Should PSUs provide a nationwide broadband Public Protection and Disaster Relief communication network?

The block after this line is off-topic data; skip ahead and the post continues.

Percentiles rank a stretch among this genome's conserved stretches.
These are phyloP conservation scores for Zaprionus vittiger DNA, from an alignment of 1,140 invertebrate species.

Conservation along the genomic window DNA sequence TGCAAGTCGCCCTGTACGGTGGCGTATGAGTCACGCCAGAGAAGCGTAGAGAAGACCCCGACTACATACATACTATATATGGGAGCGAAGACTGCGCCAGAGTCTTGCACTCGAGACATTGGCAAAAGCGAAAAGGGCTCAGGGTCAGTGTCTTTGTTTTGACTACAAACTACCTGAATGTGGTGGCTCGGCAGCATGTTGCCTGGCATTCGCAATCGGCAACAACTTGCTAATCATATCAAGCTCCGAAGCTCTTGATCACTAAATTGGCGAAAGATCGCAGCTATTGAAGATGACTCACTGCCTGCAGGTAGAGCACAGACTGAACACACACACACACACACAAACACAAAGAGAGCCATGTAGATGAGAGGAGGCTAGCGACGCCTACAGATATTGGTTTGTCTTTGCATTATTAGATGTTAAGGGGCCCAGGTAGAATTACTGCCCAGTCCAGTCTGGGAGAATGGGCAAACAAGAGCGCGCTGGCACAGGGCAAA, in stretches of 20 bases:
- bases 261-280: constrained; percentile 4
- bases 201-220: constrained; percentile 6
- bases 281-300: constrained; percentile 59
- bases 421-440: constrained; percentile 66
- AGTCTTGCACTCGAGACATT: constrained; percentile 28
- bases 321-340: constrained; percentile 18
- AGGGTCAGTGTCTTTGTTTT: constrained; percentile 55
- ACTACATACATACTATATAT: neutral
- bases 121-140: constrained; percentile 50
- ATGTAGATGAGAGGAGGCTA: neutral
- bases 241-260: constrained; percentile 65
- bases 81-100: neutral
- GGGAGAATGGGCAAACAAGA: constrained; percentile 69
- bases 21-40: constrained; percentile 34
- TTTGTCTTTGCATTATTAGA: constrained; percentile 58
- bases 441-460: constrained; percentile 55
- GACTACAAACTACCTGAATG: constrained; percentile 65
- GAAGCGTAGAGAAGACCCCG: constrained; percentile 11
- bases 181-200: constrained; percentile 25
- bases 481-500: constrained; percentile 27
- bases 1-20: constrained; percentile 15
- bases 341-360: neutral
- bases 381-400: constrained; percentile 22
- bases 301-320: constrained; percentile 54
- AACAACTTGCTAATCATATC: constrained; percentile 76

Public Protection and Disaster Relief (PPDR) networks cater to communication used by agencies responsible for both public protection (maintenance of law and order, protection of life and property) and disaster relief for dealing with serious disruptions to the functioning of society that pose a significant threat to human life, health, property or the environment. PPDR networks should support voice services enabling features of push-to-talk, point-to-multipoint communication, group calling, caller identification, emergency alert and high audio quality. Today, PPDR agencies use information from a variety of databases, geographic information systems, video imagery, etc, which require transmission of data. Depending on the type of data, the speed requirements for transmission vary. For example, sending a fax would require narrowband (up to 64kbps), transfer of images and videos would require wideband (384-500kbps), and remote control of robotic devices such as in case of bomb retrieval robots, imaging/video robots or even live video requires broadband (1-100Mbps). One can envisage the benefits of having knowledge of the terrain in case of flood relief operations through high quality images and video, non-human intervention in life threatening scenarios through robotics, M2M and IoT. This knowledge and capability requires high speed data transmission and helps in making PPDR operations more effective and efficient. Thus, the need for PPDR networks that support higher data rates, along with video and multimedia capability—in addition to voice applications that can enhance situational awareness and resource allocation—is ever increasing.